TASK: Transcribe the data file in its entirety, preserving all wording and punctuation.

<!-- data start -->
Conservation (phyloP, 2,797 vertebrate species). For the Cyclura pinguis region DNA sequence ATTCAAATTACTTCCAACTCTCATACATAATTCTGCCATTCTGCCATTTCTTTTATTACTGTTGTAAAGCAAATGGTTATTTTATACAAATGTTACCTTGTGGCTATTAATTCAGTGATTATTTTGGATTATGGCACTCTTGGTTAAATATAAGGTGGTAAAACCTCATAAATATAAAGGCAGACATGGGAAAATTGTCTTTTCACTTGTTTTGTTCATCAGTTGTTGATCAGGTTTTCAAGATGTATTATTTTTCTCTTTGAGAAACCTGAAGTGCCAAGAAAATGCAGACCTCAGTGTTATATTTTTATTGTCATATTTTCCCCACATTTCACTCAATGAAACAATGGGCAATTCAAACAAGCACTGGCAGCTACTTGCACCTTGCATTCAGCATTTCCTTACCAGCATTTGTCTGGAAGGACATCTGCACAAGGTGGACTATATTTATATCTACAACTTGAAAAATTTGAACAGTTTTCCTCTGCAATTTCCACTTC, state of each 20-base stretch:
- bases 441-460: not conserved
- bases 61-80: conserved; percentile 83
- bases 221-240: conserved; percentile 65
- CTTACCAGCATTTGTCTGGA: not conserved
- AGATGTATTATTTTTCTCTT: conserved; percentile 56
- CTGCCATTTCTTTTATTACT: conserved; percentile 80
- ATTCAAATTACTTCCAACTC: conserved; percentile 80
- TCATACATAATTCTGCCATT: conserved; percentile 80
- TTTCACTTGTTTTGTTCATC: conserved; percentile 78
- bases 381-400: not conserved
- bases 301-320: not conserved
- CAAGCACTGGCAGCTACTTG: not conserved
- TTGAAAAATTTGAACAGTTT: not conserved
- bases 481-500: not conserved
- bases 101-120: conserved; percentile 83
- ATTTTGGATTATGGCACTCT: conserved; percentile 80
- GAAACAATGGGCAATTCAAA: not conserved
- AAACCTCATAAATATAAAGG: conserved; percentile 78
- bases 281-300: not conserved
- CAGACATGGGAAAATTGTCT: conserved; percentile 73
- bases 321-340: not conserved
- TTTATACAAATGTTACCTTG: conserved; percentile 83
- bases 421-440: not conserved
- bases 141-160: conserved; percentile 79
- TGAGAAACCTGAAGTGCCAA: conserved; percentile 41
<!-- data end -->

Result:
Conservation (phyloP, 2,797 vertebrate species). For the Cyclura pinguis region DNA sequence ATTCAAATTACTTCCAACTCTCATACATAATTCTGCCATTCTGCCATTTCTTTTATTACTGTTGTAAAGCAAATGGTTATTTTATACAAATGTTACCTTGTGGCTATTAATTCAGTGATTATTTTGGATTATGGCACTCTTGGTTAAATATAAGGTGGTAAAACCTCATAAATATAAAGGCAGACATGGGAAAATTGTCTTTTCACTTGTTTTGTTCATCAGTTGTTGATCAGGTTTTCAAGATGTATTATTTTTCTCTTTGAGAAACCTGAAGTGCCAAGAAAATGCAGACCTCAGTGTTATATTTTTATTGTCATATTTTCCCCACATTTCACTCAATGAAACAATGGGCAATTCAAACAAGCACTGGCAGCTACTTGCACCTTGCATTCAGCATTTCCTTACCAGCATTTGTCTGGAAGGACATCTGCACAAGGTGGACTATATTTATATCTACAACTTGAAAAATTTGAACAGTTTTCCTCTGCAATTTCCACTTC, state of each 20-base stretch:
- bases 441-460: not conserved
- bases 61-80: conserved; percentile 83
- bases 221-240: conserved; percentile 65
- CTTACCAGCATTTGTCTGGA: not conserved
- AGATGTATTATTTTTCTCTT: conserved; percentile 56
- CTGCCATTTCTTTTATTACT: conserved; percentile 80
- ATTCAAATTACTTCCAACTC: conserved; percentile 80
- TCATACATAATTCTGCCATT: conserved; percentile 80
- TTTCACTTGTTTTGTTCATC: conserved; percentile 78
- bases 381-400: not conserved
- bases 301-320: not conserved
- CAAGCACTGGCAGCTACTTG: not conserved
- TTGAAAAATTTGAACAGTTT: not conserved
- bases 481-500: not conserved
- bases 101-120: conserved; percentile 83
- ATTTTGGATTATGGCACTCT: conserved; percentile 80
- GAAACAATGGGCAATTCAAA: not conserved
- AAACCTCATAAATATAAAGG: conserved; percentile 78
- bases 281-300: not conserved
- CAGACATGGGAAAATTGTCT: conserved; percentile 73
- bases 321-340: not conserved
- TTTATACAAATGTTACCTTG: conserved; percentile 83
- bases 421-440: not conserved
- bases 141-160: conserved; percentile 79
- TGAGAAACCTGAAGTGCCAA: conserved; percentile 41